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The environment around a black hole is a maelstrom of superhot gas. Most of the gas funnels into the black hole, but some escapes in “jets” that fire out at almost the speed of light. The gas gets so hot that it shines mostly in X-rays. So to fully understand what’s going on around a black hole, we need to observe its X-rays. But Earth’s atmosphere absorbs X-rays, so we have to send telescopes into space to see them.

Japan is ready to do just that. It’s scheduled to launch an X-ray telescope called XRISM within the next few weeks.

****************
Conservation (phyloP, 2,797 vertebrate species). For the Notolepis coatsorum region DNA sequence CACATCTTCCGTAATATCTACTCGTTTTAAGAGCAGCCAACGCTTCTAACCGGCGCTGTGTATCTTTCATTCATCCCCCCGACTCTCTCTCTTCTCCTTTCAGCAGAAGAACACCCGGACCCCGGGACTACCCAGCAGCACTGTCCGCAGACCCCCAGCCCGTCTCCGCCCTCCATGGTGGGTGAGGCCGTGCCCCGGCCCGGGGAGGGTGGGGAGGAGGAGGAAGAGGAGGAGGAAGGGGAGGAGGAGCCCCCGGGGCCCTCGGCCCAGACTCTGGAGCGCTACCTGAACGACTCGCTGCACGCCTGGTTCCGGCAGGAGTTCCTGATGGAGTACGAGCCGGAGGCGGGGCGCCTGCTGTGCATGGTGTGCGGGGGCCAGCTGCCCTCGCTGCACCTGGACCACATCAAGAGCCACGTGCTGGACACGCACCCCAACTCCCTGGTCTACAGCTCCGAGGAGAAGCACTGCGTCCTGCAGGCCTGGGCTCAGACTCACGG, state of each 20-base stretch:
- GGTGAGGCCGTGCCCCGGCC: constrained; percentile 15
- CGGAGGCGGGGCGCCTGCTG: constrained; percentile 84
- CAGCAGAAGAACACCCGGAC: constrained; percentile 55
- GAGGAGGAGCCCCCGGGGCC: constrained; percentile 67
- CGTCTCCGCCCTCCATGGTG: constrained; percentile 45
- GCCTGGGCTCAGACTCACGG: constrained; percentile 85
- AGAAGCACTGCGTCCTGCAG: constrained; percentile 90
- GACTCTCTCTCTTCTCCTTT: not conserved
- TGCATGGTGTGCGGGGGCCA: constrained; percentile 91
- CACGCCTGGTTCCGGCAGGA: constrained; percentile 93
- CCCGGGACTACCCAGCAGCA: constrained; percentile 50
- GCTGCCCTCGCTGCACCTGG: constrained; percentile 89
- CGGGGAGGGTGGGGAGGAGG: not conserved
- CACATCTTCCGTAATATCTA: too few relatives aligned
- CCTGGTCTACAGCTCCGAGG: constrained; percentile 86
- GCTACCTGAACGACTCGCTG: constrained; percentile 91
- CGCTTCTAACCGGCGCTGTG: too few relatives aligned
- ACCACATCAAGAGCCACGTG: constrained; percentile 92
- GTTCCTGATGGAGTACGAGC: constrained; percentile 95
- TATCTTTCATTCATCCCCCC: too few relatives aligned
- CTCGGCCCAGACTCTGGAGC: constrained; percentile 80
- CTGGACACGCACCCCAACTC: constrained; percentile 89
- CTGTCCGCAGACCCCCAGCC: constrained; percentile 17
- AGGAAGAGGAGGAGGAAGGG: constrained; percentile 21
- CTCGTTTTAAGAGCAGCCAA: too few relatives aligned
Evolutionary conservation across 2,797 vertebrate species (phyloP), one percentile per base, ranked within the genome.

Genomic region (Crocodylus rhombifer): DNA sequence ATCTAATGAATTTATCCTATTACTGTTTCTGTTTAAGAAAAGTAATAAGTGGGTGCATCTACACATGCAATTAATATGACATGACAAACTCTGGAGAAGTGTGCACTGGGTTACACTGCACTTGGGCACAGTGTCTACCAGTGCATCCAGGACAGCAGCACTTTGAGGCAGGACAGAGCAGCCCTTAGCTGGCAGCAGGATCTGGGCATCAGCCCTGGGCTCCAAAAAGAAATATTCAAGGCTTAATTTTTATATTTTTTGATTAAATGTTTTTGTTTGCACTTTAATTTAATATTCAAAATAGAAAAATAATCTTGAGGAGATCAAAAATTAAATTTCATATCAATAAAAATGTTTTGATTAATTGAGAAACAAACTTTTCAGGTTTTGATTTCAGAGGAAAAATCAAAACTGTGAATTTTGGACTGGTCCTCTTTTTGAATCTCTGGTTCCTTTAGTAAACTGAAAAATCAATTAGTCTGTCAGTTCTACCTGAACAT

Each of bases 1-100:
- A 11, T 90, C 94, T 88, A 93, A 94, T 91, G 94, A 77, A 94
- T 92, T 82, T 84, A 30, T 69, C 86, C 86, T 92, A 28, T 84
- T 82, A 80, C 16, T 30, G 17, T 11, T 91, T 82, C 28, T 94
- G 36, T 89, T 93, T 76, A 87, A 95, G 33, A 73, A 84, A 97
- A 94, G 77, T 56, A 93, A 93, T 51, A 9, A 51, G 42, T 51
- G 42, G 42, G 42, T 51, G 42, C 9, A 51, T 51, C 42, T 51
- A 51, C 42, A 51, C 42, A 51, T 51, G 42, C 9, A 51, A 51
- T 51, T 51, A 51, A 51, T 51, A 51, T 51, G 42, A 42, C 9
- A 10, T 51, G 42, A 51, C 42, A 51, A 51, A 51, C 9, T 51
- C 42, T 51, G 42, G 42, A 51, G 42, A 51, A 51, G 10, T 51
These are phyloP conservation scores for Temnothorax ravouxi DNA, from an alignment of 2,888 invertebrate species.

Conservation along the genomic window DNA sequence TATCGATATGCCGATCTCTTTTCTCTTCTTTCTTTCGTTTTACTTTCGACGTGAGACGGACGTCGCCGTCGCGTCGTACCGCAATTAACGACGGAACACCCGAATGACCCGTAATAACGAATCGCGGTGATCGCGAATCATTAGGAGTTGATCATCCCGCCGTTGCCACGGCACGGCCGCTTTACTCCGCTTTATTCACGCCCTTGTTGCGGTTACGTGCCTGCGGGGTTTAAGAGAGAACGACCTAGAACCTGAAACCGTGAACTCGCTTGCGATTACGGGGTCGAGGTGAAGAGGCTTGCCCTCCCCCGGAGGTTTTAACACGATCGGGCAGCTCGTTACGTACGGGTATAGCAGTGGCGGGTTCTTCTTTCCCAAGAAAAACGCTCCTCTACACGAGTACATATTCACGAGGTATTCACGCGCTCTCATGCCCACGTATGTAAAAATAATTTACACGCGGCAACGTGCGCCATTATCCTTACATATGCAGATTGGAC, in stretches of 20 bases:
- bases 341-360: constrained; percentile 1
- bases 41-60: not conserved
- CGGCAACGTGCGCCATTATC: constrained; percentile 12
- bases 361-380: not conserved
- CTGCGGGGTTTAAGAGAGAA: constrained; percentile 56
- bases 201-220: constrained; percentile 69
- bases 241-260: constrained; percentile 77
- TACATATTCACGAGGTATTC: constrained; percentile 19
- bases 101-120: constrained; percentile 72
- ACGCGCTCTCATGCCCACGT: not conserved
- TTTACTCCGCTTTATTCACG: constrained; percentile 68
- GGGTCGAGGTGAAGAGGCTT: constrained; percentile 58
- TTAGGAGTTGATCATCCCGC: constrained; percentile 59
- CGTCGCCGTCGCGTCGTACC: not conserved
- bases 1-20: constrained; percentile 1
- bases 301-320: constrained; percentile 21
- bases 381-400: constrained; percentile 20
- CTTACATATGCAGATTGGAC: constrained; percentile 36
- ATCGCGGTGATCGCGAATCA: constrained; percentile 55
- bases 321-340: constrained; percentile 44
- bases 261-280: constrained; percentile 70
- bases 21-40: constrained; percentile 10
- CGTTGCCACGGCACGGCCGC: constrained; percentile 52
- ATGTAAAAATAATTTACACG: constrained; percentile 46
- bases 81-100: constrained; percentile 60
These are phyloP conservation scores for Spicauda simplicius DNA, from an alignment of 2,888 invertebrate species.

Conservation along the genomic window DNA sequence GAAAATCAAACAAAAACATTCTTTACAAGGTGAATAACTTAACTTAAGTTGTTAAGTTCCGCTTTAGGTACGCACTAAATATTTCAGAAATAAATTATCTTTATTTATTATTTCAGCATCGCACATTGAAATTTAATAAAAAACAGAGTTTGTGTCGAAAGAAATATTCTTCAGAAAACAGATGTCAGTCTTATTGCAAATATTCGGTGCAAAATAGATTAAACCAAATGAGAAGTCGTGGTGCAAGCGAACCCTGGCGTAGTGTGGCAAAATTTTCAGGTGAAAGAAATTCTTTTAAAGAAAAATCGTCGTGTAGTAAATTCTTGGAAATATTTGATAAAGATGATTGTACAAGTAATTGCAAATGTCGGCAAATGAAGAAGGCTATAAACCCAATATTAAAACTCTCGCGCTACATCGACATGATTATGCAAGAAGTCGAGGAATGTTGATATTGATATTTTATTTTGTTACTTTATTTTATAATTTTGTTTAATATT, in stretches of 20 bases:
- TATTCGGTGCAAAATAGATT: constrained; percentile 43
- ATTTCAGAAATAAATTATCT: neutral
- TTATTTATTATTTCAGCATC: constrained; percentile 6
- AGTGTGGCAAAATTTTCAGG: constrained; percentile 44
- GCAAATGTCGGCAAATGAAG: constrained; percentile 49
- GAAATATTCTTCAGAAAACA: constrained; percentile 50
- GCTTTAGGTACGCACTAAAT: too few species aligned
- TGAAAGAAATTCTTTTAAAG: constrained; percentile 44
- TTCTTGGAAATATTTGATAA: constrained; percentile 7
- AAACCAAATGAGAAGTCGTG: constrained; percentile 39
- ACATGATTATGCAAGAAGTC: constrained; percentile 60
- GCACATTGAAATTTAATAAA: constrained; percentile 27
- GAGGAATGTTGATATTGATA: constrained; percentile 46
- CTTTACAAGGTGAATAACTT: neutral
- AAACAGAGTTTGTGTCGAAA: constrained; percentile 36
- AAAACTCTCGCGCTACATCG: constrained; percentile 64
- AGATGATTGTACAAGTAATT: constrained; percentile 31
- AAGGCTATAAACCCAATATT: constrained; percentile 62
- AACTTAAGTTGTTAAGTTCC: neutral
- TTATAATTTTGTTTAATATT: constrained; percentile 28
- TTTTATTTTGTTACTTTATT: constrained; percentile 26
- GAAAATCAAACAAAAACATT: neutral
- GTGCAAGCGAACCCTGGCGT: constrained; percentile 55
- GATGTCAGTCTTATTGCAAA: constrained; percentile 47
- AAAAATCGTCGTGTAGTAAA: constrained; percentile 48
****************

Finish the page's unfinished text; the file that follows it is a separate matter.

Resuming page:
Even from space, it’s not easy to catch X-rays — they zip into and even through normal mirrors. So X-ray telescopes consist of a set of concentric tubes that are coated in gold. X-rays skip off the surfaces of the tubes, like stones skipping off a pond, and into special detectors.

XRISM’s instruments will study many powerful objects and events. They’ll look at ribbons of hot gas inside galaxy clusters, for example. The temperature and speed of the gas helps astronomers understand the cluster’s birth and evolution.

XRISM also will study the chemical evolution of the universe — how different elements formed and were scattered through space. That will help us understand how and when the first stars were born, how the stars created new elements, and how those elements were incorporated into later generations of stars.

XRISM will share its ride to space with a mission to the Moon; more about that tomorrow.

Script by Damond Benningfield

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